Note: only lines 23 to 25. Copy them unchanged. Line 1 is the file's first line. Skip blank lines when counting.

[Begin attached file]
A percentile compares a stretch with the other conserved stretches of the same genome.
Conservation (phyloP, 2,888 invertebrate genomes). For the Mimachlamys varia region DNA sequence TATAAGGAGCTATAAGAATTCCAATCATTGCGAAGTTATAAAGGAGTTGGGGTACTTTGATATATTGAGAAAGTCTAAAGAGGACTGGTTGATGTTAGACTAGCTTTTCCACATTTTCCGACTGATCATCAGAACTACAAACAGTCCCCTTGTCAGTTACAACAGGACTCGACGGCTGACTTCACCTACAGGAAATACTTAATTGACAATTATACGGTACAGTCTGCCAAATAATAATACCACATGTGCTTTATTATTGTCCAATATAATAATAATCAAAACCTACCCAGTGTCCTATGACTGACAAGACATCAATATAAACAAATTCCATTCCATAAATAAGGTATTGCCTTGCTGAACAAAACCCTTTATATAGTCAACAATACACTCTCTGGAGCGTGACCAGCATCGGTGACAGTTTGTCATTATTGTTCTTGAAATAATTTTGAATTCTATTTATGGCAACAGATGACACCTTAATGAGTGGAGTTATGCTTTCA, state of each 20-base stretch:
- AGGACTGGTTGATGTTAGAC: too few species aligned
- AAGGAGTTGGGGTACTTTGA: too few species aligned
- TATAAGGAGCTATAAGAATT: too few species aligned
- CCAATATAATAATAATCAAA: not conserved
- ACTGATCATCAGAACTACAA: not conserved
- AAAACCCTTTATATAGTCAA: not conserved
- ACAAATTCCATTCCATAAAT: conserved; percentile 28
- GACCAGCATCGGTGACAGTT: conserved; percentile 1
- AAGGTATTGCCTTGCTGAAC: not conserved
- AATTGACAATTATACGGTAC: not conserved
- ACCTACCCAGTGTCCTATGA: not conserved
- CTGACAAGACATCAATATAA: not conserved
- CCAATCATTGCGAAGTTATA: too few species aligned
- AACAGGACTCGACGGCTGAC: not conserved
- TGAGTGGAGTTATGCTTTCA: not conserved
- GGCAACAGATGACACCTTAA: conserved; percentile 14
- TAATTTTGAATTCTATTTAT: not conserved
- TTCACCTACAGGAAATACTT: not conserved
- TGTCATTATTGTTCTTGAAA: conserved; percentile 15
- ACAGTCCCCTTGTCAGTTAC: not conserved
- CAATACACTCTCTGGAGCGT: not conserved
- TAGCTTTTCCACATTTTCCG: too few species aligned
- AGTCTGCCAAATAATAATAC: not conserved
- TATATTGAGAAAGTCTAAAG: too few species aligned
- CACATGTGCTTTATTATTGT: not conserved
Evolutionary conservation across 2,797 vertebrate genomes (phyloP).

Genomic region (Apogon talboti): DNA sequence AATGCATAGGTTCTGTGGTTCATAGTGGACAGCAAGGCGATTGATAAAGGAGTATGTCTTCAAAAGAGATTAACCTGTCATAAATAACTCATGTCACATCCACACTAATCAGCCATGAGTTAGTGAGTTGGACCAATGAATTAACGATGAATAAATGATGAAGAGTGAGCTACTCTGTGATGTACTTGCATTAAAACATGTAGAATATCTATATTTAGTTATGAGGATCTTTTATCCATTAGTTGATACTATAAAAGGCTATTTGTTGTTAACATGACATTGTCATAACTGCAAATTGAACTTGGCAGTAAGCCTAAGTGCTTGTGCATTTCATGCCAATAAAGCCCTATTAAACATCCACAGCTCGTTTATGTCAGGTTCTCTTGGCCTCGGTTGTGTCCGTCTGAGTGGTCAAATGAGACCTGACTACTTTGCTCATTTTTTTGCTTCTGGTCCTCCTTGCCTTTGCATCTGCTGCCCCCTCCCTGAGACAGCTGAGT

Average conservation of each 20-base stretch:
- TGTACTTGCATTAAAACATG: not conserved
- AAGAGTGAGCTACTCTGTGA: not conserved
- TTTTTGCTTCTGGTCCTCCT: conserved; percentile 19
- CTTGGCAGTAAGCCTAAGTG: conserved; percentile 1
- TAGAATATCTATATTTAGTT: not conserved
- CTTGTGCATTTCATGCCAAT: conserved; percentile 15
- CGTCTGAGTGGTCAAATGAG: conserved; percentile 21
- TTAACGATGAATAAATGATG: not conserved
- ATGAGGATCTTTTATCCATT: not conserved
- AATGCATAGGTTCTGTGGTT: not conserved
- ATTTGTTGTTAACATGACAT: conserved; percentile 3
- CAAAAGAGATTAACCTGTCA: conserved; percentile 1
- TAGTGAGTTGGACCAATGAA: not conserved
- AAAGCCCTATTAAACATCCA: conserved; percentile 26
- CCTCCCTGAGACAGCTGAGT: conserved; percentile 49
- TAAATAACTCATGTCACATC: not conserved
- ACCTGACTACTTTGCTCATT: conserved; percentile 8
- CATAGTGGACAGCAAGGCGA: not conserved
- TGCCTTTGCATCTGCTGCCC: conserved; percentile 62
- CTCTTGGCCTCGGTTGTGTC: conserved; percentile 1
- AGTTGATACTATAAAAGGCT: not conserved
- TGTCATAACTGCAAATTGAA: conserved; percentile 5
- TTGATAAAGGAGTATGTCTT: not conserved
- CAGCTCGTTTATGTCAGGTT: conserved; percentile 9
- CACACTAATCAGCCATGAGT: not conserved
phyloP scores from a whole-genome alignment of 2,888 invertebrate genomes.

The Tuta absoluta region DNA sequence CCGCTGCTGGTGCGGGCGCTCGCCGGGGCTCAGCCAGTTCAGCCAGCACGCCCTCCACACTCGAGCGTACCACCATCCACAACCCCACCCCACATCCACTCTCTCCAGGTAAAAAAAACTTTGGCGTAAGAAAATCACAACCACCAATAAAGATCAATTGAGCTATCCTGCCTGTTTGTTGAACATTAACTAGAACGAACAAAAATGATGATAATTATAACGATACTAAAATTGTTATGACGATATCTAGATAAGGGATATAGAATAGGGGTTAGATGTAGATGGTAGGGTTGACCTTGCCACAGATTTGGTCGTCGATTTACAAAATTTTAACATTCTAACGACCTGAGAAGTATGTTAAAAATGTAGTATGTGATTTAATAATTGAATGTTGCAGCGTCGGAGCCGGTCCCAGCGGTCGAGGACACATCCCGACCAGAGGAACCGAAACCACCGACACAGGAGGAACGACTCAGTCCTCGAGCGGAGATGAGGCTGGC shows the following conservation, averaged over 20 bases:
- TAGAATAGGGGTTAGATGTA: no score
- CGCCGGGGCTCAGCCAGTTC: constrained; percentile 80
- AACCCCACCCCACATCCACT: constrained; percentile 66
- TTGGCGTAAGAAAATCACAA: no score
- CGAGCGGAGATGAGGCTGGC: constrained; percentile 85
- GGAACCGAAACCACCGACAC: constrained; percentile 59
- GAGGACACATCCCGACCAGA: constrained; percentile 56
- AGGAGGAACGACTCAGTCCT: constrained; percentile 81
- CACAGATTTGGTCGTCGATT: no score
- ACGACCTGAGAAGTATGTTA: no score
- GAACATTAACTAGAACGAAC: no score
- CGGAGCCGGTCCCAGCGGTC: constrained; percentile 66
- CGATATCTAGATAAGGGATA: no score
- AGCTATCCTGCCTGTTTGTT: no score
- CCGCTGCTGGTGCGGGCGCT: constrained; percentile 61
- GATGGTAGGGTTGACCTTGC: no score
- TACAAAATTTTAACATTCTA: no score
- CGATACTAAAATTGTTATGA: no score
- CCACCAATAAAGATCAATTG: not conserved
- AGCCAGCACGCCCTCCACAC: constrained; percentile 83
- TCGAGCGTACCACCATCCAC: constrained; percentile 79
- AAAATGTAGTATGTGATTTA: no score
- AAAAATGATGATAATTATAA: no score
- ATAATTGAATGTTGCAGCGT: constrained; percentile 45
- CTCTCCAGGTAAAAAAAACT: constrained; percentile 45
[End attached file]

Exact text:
- CAATACACTCTCTGGAGCGT: not conserved
- TAGCTTTTCCACATTTTCCG: too few species aligned
- AGTCTGCCAAATAATAATAC: not conserved